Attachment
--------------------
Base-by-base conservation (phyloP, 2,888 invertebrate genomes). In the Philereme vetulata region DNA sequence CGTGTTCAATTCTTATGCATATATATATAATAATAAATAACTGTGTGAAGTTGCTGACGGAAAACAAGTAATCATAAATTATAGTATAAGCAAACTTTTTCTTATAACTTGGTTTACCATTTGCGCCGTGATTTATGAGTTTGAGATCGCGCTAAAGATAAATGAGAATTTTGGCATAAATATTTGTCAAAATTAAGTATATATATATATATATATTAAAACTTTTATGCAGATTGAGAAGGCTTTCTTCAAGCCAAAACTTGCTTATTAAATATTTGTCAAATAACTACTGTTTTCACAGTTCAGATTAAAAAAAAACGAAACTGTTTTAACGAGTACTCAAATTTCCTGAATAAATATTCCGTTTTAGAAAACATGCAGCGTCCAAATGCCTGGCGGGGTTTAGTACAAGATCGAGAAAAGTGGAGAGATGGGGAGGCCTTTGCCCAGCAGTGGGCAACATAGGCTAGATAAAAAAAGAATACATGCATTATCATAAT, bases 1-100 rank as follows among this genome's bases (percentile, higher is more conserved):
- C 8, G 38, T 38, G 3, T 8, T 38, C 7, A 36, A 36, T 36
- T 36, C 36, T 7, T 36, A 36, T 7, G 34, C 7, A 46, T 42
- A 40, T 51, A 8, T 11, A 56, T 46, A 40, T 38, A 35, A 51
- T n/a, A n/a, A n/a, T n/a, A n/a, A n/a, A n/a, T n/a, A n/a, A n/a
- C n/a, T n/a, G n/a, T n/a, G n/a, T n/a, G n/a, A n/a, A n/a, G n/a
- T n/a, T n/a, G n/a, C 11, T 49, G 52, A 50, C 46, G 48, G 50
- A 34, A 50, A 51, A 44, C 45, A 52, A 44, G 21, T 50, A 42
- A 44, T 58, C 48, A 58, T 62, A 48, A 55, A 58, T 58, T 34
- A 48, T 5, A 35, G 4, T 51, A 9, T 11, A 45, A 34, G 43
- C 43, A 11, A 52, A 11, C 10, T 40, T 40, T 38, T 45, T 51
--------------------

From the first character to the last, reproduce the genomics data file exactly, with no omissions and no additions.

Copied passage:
Base-by-base conservation (phyloP, 2,888 invertebrate genomes). In the Philereme vetulata region DNA sequence CGTGTTCAATTCTTATGCATATATATATAATAATAAATAACTGTGTGAAGTTGCTGACGGAAAACAAGTAATCATAAATTATAGTATAAGCAAACTTTTTCTTATAACTTGGTTTACCATTTGCGCCGTGATTTATGAGTTTGAGATCGCGCTAAAGATAAATGAGAATTTTGGCATAAATATTTGTCAAAATTAAGTATATATATATATATATATTAAAACTTTTATGCAGATTGAGAAGGCTTTCTTCAAGCCAAAACTTGCTTATTAAATATTTGTCAAATAACTACTGTTTTCACAGTTCAGATTAAAAAAAAACGAAACTGTTTTAACGAGTACTCAAATTTCCTGAATAAATATTCCGTTTTAGAAAACATGCAGCGTCCAAATGCCTGGCGGGGTTTAGTACAAGATCGAGAAAAGTGGAGAGATGGGGAGGCCTTTGCCCAGCAGTGGGCAACATAGGCTAGATAAAAAAAGAATACATGCATTATCATAAT, bases 1-100 rank as follows among this genome's bases (percentile, higher is more conserved):
- C 8, G 38, T 38, G 3, T 8, T 38, C 7, A 36, A 36, T 36
- T 36, C 36, T 7, T 36, A 36, T 7, G 34, C 7, A 46, T 42
- A 40, T 51, A 8, T 11, A 56, T 46, A 40, T 38, A 35, A 51
- T n/a, A n/a, A n/a, T n/a, A n/a, A n/a, A n/a, T n/a, A n/a, A n/a
- C n/a, T n/a, G n/a, T n/a, G n/a, T n/a, G n/a, A n/a, A n/a, G n/a
- T n/a, T n/a, G n/a, C 11, T 49, G 52, A 50, C 46, G 48, G 50
- A 34, A 50, A 51, A 44, C 45, A 52, A 44, G 21, T 50, A 42
- A 44, T 58, C 48, A 58, T 62, A 48, A 55, A 58, T 58, T 34
- A 48, T 5, A 35, G 4, T 51, A 9, T 11, A 45, A 34, G 43
- C 43, A 11, A 52, A 11, C 10, T 40, T 40, T 38, T 45, T 51